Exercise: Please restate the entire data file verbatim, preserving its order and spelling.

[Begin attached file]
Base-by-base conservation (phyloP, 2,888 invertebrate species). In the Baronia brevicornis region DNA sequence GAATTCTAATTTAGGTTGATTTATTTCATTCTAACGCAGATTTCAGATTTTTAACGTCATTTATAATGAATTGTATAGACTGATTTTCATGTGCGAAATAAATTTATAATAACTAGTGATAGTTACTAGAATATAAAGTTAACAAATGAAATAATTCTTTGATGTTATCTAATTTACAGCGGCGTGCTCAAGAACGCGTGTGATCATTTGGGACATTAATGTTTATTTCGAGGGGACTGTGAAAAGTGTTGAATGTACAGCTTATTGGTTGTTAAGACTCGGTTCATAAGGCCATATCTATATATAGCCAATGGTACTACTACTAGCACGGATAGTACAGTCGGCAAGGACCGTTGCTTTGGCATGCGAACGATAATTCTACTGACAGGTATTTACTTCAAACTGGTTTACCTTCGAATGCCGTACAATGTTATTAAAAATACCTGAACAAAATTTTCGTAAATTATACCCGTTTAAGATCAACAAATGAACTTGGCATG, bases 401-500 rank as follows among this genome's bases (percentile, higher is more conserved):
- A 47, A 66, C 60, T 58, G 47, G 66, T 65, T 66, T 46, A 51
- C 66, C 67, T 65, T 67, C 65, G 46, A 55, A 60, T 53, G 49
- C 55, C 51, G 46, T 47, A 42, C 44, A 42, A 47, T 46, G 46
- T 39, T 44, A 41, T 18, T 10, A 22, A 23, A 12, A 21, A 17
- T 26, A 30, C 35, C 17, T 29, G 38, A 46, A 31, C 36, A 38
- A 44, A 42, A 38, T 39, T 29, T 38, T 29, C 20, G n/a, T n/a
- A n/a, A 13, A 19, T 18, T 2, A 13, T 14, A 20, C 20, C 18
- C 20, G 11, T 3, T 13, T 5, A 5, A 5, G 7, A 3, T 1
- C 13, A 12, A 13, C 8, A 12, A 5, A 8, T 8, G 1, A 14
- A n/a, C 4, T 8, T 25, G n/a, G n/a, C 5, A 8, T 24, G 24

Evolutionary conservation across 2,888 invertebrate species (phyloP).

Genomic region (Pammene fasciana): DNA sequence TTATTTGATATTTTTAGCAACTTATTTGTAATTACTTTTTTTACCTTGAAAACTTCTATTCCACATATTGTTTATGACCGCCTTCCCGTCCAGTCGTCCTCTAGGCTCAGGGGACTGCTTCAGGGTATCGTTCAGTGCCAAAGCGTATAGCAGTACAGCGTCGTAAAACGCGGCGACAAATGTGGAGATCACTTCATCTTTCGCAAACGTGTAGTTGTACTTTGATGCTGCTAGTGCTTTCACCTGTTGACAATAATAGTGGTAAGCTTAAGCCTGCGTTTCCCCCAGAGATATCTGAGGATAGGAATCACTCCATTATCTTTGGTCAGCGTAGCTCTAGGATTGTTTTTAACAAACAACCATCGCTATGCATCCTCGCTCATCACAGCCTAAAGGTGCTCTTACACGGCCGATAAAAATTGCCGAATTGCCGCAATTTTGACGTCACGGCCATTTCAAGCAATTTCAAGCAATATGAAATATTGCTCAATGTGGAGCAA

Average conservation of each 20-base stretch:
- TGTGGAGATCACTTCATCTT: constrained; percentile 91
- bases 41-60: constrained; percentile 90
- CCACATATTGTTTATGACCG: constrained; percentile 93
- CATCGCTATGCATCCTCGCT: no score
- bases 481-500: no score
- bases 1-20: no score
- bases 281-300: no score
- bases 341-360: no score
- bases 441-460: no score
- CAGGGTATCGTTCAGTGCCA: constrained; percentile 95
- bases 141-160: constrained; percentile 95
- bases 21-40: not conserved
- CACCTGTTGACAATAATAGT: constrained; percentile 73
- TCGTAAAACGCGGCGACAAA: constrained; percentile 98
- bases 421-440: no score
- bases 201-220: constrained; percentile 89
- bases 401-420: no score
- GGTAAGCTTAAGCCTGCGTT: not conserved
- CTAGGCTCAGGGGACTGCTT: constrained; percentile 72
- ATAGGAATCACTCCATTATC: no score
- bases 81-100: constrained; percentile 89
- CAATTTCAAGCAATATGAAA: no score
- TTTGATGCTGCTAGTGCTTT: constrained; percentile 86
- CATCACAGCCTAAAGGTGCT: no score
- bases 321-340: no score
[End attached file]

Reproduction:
Base-by-base conservation (phyloP, 2,888 invertebrate species). In the Baronia brevicornis region DNA sequence GAATTCTAATTTAGGTTGATTTATTTCATTCTAACGCAGATTTCAGATTTTTAACGTCATTTATAATGAATTGTATAGACTGATTTTCATGTGCGAAATAAATTTATAATAACTAGTGATAGTTACTAGAATATAAAGTTAACAAATGAAATAATTCTTTGATGTTATCTAATTTACAGCGGCGTGCTCAAGAACGCGTGTGATCATTTGGGACATTAATGTTTATTTCGAGGGGACTGTGAAAAGTGTTGAATGTACAGCTTATTGGTTGTTAAGACTCGGTTCATAAGGCCATATCTATATATAGCCAATGGTACTACTACTAGCACGGATAGTACAGTCGGCAAGGACCGTTGCTTTGGCATGCGAACGATAATTCTACTGACAGGTATTTACTTCAAACTGGTTTACCTTCGAATGCCGTACAATGTTATTAAAAATACCTGAACAAAATTTTCGTAAATTATACCCGTTTAAGATCAACAAATGAACTTGGCATG, bases 401-500 rank as follows among this genome's bases (percentile, higher is more conserved):
- A 47, A 66, C 60, T 58, G 47, G 66, T 65, T 66, T 46, A 51
- C 66, C 67, T 65, T 67, C 65, G 46, A 55, A 60, T 53, G 49
- C 55, C 51, G 46, T 47, A 42, C 44, A 42, A 47, T 46, G 46
- T 39, T 44, A 41, T 18, T 10, A 22, A 23, A 12, A 21, A 17
- T 26, A 30, C 35, C 17, T 29, G 38, A 46, A 31, C 36, A 38
- A 44, A 42, A 38, T 39, T 29, T 38, T 29, C 20, G n/a, T n/a
- A n/a, A 13, A 19, T 18, T 2, A 13, T 14, A 20, C 20, C 18
- C 20, G 11, T 3, T 13, T 5, A 5, A 5, G 7, A 3, T 1
- C 13, A 12, A 13, C 8, A 12, A 5, A 8, T 8, G 1, A 14
- A n/a, C 4, T 8, T 25, G n/a, G n/a, C 5, A 8, T 24, G 24

Evolutionary conservation across 2,888 invertebrate species (phyloP).

Genomic region (Pammene fasciana): DNA sequence TTATTTGATATTTTTAGCAACTTATTTGTAATTACTTTTTTTACCTTGAAAACTTCTATTCCACATATTGTTTATGACCGCCTTCCCGTCCAGTCGTCCTCTAGGCTCAGGGGACTGCTTCAGGGTATCGTTCAGTGCCAAAGCGTATAGCAGTACAGCGTCGTAAAACGCGGCGACAAATGTGGAGATCACTTCATCTTTCGCAAACGTGTAGTTGTACTTTGATGCTGCTAGTGCTTTCACCTGTTGACAATAATAGTGGTAAGCTTAAGCCTGCGTTTCCCCCAGAGATATCTGAGGATAGGAATCACTCCATTATCTTTGGTCAGCGTAGCTCTAGGATTGTTTTTAACAAACAACCATCGCTATGCATCCTCGCTCATCACAGCCTAAAGGTGCTCTTACACGGCCGATAAAAATTGCCGAATTGCCGCAATTTTGACGTCACGGCCATTTCAAGCAATTTCAAGCAATATGAAATATTGCTCAATGTGGAGCAA

Average conservation of each 20-base stretch:
- TGTGGAGATCACTTCATCTT: constrained; percentile 91
- bases 41-60: constrained; percentile 90
- CCACATATTGTTTATGACCG: constrained; percentile 93
- CATCGCTATGCATCCTCGCT: no score
- bases 481-500: no score
- bases 1-20: no score
- bases 281-300: no score
- bases 341-360: no score
- bases 441-460: no score
- CAGGGTATCGTTCAGTGCCA: constrained; percentile 95
- bases 141-160: constrained; percentile 95
- bases 21-40: not conserved
- CACCTGTTGACAATAATAGT: constrained; percentile 73
- TCGTAAAACGCGGCGACAAA: constrained; percentile 98
- bases 421-440: no score
- bases 201-220: constrained; percentile 89
- bases 401-420: no score
- GGTAAGCTTAAGCCTGCGTT: not conserved
- CTAGGCTCAGGGGACTGCTT: constrained; percentile 72
- ATAGGAATCACTCCATTATC: no score
- bases 81-100: constrained; percentile 89
- CAATTTCAAGCAATATGAAA: no score
- TTTGATGCTGCTAGTGCTTT: constrained; percentile 86
- CATCACAGCCTAAAGGTGCT: no score
- bases 321-340: no score